Collins and Halverson (2009) wrote, "School fosters just-in-case learning while technology fosters just-in-time learning."
They argue that there is a growing dissociation between schooling and learning, because many students find what they learn in school to be irrelevant, yet they throw themselves into learning on the Internet using tools like social networking and gaming while we, the educational experts, shake our heads. While we are arguing whether the Common Core is the best set of standards upon which to build a curriculum, our young people are out there building their own curricula, one learner at a time. We may fail them, not because they lack the desire to learn, but because we can't figure out how to make truly critical skills and knowledge seem as relevant as MineCraft.
Maybe for now, while we try to work out how to really transform our school systems, we need to simply give kids time at school to explore, rather than expecting them to do it all at home after their homework is done. I am inspired by the courage of teachers who are willing to give up control and allow concepts such as Genius Hour into the sacred timetable. Genius Hour is school time when students get to develop their own inquiry-based investigations and learn what they want to. It has begun to take hold in 6th grade at Seoul Foreign School, where I work. I walked through a classroom yesterday and observed students using Makey Makey boards to create novel computer interfaces, sculpting a giant virtual Neptune with a trident and a floating water globe in MineCraft, and developing a survey on pre-teen relationships. Those were just the three pairs of students I happened to talk to first.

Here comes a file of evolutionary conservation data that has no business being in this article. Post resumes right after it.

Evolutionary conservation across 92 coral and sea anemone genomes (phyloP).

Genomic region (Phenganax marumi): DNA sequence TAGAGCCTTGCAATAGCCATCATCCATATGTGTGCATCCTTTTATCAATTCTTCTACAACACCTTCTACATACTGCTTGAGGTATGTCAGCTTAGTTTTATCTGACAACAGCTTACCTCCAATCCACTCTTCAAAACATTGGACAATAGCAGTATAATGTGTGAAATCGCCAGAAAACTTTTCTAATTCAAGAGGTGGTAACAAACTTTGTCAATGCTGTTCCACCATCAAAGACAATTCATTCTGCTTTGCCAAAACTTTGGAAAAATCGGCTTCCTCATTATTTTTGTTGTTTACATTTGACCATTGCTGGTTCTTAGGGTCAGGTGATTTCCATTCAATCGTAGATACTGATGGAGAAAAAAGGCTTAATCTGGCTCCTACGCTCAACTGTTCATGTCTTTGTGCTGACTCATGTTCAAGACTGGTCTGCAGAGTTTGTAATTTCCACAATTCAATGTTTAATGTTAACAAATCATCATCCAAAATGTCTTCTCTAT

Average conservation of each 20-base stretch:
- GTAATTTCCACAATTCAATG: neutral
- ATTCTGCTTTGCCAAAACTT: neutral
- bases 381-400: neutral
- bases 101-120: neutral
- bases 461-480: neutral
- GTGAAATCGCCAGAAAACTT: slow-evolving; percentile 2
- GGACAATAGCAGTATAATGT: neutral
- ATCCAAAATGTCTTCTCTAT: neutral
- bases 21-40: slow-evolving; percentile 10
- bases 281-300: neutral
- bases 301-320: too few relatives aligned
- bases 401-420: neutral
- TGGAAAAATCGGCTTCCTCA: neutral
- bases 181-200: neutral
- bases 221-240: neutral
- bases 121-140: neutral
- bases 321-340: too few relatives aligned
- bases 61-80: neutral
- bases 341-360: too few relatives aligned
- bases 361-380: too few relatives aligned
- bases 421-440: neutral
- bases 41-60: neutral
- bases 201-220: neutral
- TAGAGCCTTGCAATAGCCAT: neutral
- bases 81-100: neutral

It is an exciting time to be in education, but also a little scary to think about the technological power that now rests in the hands of children. Educators do have a role to play as the schooling and learning paradigms shift. I think a big part of it will be to provide some ethical guidance about the use of technology, if we can just figure that out for ourselves...